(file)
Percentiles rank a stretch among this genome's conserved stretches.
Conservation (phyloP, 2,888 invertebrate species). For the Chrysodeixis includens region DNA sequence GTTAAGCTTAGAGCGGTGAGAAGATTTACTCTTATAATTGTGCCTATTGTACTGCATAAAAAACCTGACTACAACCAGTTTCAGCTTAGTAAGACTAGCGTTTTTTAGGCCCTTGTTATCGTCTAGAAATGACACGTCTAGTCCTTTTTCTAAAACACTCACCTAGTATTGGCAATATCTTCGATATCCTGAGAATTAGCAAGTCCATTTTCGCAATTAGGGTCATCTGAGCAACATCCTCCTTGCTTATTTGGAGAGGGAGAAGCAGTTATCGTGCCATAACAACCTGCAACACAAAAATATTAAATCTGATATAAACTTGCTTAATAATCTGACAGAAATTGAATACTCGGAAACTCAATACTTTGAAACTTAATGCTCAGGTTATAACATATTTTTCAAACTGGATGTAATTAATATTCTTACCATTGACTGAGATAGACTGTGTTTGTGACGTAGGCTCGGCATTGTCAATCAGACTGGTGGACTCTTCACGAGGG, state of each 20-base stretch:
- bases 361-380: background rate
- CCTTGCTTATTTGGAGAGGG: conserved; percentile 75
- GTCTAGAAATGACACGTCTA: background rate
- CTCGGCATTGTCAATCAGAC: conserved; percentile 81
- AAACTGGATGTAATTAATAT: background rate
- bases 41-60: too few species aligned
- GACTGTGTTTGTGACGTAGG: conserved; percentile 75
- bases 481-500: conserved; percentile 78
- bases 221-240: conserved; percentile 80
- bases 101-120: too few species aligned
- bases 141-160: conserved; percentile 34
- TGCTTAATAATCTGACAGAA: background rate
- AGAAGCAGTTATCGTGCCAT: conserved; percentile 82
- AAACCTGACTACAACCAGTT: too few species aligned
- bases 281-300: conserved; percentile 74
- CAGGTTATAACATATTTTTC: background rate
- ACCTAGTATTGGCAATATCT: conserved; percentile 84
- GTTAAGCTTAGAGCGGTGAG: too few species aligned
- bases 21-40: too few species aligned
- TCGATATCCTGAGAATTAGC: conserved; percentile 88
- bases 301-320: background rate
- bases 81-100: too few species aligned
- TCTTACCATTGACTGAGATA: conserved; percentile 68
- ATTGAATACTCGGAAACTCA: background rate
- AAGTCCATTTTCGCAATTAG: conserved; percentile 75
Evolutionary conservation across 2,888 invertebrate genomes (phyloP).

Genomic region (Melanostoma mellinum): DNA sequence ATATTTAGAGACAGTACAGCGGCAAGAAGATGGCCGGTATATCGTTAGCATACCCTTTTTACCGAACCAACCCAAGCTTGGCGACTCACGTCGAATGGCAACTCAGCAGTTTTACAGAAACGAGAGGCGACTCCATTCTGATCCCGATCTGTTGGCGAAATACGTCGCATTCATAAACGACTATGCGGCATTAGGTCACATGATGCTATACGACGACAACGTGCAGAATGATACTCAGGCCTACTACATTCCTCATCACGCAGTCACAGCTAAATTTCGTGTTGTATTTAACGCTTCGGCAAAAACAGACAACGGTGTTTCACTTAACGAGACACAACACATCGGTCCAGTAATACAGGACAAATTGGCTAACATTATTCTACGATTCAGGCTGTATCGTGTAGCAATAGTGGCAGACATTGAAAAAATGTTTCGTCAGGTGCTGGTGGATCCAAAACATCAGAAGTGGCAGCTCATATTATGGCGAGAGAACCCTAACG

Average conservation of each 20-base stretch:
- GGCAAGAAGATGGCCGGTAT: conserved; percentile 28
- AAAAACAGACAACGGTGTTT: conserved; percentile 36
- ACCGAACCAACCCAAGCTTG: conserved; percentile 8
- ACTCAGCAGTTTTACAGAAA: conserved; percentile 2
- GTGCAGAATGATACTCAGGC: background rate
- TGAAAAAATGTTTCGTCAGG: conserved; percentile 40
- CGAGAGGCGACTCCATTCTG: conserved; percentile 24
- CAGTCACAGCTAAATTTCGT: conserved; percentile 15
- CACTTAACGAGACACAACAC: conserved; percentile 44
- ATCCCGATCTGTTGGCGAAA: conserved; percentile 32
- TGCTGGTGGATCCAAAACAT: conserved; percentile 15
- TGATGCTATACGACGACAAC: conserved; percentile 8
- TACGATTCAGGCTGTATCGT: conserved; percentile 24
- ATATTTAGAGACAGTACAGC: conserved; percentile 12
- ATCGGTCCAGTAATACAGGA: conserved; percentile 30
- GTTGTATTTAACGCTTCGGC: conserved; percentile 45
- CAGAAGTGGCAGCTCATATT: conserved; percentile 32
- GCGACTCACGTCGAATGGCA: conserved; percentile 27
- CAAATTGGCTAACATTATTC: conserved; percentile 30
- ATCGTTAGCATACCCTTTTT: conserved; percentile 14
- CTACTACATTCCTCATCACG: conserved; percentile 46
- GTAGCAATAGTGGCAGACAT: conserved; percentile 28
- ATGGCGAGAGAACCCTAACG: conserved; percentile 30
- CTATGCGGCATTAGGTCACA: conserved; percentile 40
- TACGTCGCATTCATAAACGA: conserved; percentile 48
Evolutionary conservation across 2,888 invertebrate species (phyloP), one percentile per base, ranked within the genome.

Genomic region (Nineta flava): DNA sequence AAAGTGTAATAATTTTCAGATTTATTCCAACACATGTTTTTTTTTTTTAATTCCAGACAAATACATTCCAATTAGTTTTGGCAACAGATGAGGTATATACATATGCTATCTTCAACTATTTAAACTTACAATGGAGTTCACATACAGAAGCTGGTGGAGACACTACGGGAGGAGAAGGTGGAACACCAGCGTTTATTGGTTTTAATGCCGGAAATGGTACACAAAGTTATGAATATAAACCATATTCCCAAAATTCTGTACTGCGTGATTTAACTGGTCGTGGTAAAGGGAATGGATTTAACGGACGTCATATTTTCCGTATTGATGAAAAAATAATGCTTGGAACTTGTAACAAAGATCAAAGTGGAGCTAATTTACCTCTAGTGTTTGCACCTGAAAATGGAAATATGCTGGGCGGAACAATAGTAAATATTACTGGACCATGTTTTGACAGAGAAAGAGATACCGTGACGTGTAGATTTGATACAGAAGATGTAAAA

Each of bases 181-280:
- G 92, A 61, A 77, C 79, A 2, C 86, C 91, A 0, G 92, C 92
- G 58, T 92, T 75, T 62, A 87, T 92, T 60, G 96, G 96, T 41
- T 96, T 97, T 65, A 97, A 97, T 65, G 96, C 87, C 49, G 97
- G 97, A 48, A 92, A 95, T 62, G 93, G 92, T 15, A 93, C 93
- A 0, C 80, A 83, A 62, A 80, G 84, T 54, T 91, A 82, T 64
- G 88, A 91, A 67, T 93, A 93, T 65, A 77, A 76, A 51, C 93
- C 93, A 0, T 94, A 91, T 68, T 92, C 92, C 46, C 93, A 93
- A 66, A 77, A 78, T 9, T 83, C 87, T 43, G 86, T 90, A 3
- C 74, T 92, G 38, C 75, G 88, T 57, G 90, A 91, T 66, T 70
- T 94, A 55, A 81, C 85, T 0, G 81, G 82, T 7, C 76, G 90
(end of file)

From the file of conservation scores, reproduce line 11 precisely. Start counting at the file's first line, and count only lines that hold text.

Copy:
- bases 221-240: conserved; percentile 80